Sep 09 2022

Propel Center and HBCUs Announce Collaboration with Disney

The center, created in conjunction with Apple, aims to give historically underrepresented students better access to technology jobs.

Students at historically Black colleges and universities have a new opportunity to begin careers in technology at one of the world’s most recognizable companies, thanks to a partnership between the Propel Center and the Walt Disney Company that was announced at the 2022 HBCU Philanthropy Symposium in July.

According to the Propel Center, which describes itself as a “first-of-its-kind ideation hub” that intends to “build generations of Black leaders who advance equity and justice through technology, entrepreneurship, education and social impact,” the new partnership will connect students with Disney on two fronts.

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First, the program will offer mentorships, internships and guest speakers through participating HBCUs. Disney will work in collaboration with HBCU educators to develop a curriculum to prepare students for a number of careers, including those in technology, arts, media, entertainment and hospitality. The first curriculum enhancements will focus on technology and hospitality, “where Disney has a significant number of entry-level career opportunities,” according to a press release.

“At Disney, we know that technology and hospitality play a huge role in telling great stories and creating seamless consumer experiences. We want to give HBCU students the opportunity to build the skills necessary in those areas to help them succeed in their careers,” said Jennifer Cohen, Disney’s executive vice president of corporate social responsibility, in the press release.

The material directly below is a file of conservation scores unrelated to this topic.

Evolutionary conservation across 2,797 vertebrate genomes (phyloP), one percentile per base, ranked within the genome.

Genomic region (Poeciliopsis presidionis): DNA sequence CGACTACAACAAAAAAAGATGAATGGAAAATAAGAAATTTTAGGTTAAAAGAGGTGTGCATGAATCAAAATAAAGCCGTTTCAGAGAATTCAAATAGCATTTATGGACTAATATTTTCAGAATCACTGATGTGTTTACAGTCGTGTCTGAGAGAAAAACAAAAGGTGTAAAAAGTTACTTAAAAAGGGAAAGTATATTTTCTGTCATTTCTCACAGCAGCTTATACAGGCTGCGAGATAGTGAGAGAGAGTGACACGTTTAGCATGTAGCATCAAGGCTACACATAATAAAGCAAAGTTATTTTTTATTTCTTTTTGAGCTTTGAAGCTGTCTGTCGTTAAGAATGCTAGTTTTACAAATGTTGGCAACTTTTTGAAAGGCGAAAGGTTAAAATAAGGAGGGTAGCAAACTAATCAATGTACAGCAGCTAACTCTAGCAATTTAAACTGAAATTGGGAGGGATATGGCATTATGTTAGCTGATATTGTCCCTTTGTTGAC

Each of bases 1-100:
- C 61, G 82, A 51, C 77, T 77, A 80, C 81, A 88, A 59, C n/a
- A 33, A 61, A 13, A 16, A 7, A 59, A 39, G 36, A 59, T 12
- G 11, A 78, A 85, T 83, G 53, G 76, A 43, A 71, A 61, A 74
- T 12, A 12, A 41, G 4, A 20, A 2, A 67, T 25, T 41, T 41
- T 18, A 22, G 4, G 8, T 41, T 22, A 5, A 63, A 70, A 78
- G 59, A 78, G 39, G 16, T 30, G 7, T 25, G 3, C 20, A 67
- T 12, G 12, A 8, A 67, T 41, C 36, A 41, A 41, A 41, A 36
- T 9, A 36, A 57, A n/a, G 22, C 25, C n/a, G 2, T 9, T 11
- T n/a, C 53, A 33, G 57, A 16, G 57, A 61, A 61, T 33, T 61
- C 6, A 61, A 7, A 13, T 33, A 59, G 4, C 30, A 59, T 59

READ MORE: How one HBCU is creating a sense of community for online learners.

The Propel Center was created in 2021, thanks in part to a $25 million contribution from founding partner Apple. The center has a physical location at the Atlanta University Center Consortium, which includes member institutions Clark Atlanta UniversityMorehouse College, the Morehouse School of Medicine and Spelman College. The center is available to students at additional HBCUs and offers a “robust virtual platform” for learning. Educational programs include a curriculum developed in partnership with Apple and training on AI and machine learning, app development, augmented reality, and more.

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